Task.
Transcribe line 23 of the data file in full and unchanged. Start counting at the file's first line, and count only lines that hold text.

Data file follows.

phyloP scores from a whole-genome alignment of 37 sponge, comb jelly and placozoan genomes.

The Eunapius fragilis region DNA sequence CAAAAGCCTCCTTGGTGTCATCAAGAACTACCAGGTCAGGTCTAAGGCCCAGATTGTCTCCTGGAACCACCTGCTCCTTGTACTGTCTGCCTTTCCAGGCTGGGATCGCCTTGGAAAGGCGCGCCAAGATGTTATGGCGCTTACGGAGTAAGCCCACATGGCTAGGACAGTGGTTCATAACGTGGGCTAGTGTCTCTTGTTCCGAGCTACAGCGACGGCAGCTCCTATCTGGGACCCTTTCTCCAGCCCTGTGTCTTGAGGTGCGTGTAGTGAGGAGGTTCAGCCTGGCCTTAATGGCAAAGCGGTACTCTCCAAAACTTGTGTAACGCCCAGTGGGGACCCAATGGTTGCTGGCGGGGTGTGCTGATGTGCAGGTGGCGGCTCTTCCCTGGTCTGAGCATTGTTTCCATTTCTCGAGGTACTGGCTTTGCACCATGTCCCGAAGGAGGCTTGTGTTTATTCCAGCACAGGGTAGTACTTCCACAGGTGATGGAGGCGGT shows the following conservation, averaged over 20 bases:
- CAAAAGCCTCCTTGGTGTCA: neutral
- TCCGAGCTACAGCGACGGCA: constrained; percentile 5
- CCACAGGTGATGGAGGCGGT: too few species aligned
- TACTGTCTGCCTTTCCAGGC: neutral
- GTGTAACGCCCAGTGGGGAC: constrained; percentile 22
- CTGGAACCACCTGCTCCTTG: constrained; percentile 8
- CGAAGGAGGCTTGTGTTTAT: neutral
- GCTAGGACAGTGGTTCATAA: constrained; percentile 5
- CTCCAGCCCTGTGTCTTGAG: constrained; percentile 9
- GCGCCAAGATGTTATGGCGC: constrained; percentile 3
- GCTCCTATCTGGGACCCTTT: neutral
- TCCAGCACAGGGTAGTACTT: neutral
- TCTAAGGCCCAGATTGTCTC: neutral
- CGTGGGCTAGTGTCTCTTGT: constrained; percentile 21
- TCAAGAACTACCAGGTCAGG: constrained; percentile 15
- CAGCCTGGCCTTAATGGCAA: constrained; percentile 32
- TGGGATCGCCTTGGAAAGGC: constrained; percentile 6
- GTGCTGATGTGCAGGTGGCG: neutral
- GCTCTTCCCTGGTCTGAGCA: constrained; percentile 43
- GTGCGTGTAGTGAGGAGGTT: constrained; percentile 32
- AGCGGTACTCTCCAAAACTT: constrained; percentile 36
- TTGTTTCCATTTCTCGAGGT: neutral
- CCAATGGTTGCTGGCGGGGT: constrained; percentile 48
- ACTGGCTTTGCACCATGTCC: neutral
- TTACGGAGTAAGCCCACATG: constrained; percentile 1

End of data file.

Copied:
- AGCGGTACTCTCCAAAACTT: constrained; percentile 36